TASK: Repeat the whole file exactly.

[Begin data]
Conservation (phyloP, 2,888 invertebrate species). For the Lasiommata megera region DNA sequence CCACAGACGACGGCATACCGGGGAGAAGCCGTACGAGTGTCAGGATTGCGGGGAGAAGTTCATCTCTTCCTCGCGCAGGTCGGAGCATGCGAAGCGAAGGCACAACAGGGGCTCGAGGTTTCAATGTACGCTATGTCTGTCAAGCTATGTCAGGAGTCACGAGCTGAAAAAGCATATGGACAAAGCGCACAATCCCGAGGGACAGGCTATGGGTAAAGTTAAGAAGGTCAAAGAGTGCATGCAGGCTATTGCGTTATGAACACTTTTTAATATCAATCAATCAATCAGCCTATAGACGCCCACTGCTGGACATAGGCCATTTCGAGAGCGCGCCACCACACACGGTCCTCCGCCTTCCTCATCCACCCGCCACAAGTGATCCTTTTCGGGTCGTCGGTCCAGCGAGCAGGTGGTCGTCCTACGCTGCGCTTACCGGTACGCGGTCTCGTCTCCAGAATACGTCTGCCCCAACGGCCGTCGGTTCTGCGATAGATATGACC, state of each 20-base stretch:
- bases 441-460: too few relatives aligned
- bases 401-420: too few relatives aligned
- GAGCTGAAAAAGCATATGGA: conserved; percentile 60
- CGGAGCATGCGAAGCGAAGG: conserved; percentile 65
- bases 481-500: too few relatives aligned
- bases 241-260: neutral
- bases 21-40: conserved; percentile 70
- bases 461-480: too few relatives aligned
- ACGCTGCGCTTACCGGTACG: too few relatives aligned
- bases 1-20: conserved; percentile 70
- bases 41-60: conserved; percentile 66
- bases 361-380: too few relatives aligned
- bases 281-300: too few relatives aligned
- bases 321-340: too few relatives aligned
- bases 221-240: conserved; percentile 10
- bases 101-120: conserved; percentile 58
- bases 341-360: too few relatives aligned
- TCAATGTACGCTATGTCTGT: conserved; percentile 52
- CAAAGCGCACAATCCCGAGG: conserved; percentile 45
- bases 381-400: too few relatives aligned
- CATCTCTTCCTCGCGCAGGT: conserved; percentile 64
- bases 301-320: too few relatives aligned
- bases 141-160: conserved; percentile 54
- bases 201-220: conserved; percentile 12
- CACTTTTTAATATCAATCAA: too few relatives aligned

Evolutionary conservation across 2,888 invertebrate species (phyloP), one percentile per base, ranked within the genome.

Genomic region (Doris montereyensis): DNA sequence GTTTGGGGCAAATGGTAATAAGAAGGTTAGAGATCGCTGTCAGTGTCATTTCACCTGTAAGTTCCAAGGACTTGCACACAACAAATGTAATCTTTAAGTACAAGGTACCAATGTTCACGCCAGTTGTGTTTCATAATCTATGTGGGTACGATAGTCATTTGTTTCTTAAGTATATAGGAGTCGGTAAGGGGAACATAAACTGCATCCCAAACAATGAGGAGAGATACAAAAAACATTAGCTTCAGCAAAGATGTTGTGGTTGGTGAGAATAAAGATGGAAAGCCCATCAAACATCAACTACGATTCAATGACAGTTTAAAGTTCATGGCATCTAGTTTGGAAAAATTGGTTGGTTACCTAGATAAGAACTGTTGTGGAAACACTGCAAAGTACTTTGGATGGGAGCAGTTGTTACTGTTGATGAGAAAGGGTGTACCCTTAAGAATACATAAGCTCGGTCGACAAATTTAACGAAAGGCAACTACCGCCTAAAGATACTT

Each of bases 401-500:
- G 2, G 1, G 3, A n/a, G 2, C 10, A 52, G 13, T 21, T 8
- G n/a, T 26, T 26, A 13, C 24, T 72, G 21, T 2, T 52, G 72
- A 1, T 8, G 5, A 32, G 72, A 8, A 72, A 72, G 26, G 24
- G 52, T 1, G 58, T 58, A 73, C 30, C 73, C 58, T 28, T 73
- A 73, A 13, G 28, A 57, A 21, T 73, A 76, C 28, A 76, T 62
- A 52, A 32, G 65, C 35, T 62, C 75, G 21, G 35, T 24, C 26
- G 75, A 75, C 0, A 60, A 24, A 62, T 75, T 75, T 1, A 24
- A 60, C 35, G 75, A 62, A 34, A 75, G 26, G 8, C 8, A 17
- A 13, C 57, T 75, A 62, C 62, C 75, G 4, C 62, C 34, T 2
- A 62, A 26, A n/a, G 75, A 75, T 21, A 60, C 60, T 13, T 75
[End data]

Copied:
Conservation (phyloP, 2,888 invertebrate species). For the Lasiommata megera region DNA sequence CCACAGACGACGGCATACCGGGGAGAAGCCGTACGAGTGTCAGGATTGCGGGGAGAAGTTCATCTCTTCCTCGCGCAGGTCGGAGCATGCGAAGCGAAGGCACAACAGGGGCTCGAGGTTTCAATGTACGCTATGTCTGTCAAGCTATGTCAGGAGTCACGAGCTGAAAAAGCATATGGACAAAGCGCACAATCCCGAGGGACAGGCTATGGGTAAAGTTAAGAAGGTCAAAGAGTGCATGCAGGCTATTGCGTTATGAACACTTTTTAATATCAATCAATCAATCAGCCTATAGACGCCCACTGCTGGACATAGGCCATTTCGAGAGCGCGCCACCACACACGGTCCTCCGCCTTCCTCATCCACCCGCCACAAGTGATCCTTTTCGGGTCGTCGGTCCAGCGAGCAGGTGGTCGTCCTACGCTGCGCTTACCGGTACGCGGTCTCGTCTCCAGAATACGTCTGCCCCAACGGCCGTCGGTTCTGCGATAGATATGACC, state of each 20-base stretch:
- bases 441-460: too few relatives aligned
- bases 401-420: too few relatives aligned
- GAGCTGAAAAAGCATATGGA: conserved; percentile 60
- CGGAGCATGCGAAGCGAAGG: conserved; percentile 65
- bases 481-500: too few relatives aligned
- bases 241-260: neutral
- bases 21-40: conserved; percentile 70
- bases 461-480: too few relatives aligned
- ACGCTGCGCTTACCGGTACG: too few relatives aligned
- bases 1-20: conserved; percentile 70
- bases 41-60: conserved; percentile 66
- bases 361-380: too few relatives aligned
- bases 281-300: too few relatives aligned
- bases 321-340: too few relatives aligned
- bases 221-240: conserved; percentile 10
- bases 101-120: conserved; percentile 58
- bases 341-360: too few relatives aligned
- TCAATGTACGCTATGTCTGT: conserved; percentile 52
- CAAAGCGCACAATCCCGAGG: conserved; percentile 45
- bases 381-400: too few relatives aligned
- CATCTCTTCCTCGCGCAGGT: conserved; percentile 64
- bases 301-320: too few relatives aligned
- bases 141-160: conserved; percentile 54
- bases 201-220: conserved; percentile 12
- CACTTTTTAATATCAATCAA: too few relatives aligned

Evolutionary conservation across 2,888 invertebrate species (phyloP), one percentile per base, ranked within the genome.

Genomic region (Doris montereyensis): DNA sequence GTTTGGGGCAAATGGTAATAAGAAGGTTAGAGATCGCTGTCAGTGTCATTTCACCTGTAAGTTCCAAGGACTTGCACACAACAAATGTAATCTTTAAGTACAAGGTACCAATGTTCACGCCAGTTGTGTTTCATAATCTATGTGGGTACGATAGTCATTTGTTTCTTAAGTATATAGGAGTCGGTAAGGGGAACATAAACTGCATCCCAAACAATGAGGAGAGATACAAAAAACATTAGCTTCAGCAAAGATGTTGTGGTTGGTGAGAATAAAGATGGAAAGCCCATCAAACATCAACTACGATTCAATGACAGTTTAAAGTTCATGGCATCTAGTTTGGAAAAATTGGTTGGTTACCTAGATAAGAACTGTTGTGGAAACACTGCAAAGTACTTTGGATGGGAGCAGTTGTTACTGTTGATGAGAAAGGGTGTACCCTTAAGAATACATAAGCTCGGTCGACAAATTTAACGAAAGGCAACTACCGCCTAAAGATACTT

Each of bases 401-500:
- G 2, G 1, G 3, A n/a, G 2, C 10, A 52, G 13, T 21, T 8
- G n/a, T 26, T 26, A 13, C 24, T 72, G 21, T 2, T 52, G 72
- A 1, T 8, G 5, A 32, G 72, A 8, A 72, A 72, G 26, G 24
- G 52, T 1, G 58, T 58, A 73, C 30, C 73, C 58, T 28, T 73
- A 73, A 13, G 28, A 57, A 21, T 73, A 76, C 28, A 76, T 62
- A 52, A 32, G 65, C 35, T 62, C 75, G 21, G 35, T 24, C 26
- G 75, A 75, C 0, A 60, A 24, A 62, T 75, T 75, T 1, A 24
- A 60, C 35, G 75, A 62, A 34, A 75, G 26, G 8, C 8, A 17
- A 13, C 57, T 75, A 62, C 62, C 75, G 4, C 62, C 34, T 2
- A 62, A 26, A n/a, G 75, A 75, T 21, A 60, C 60, T 13, T 75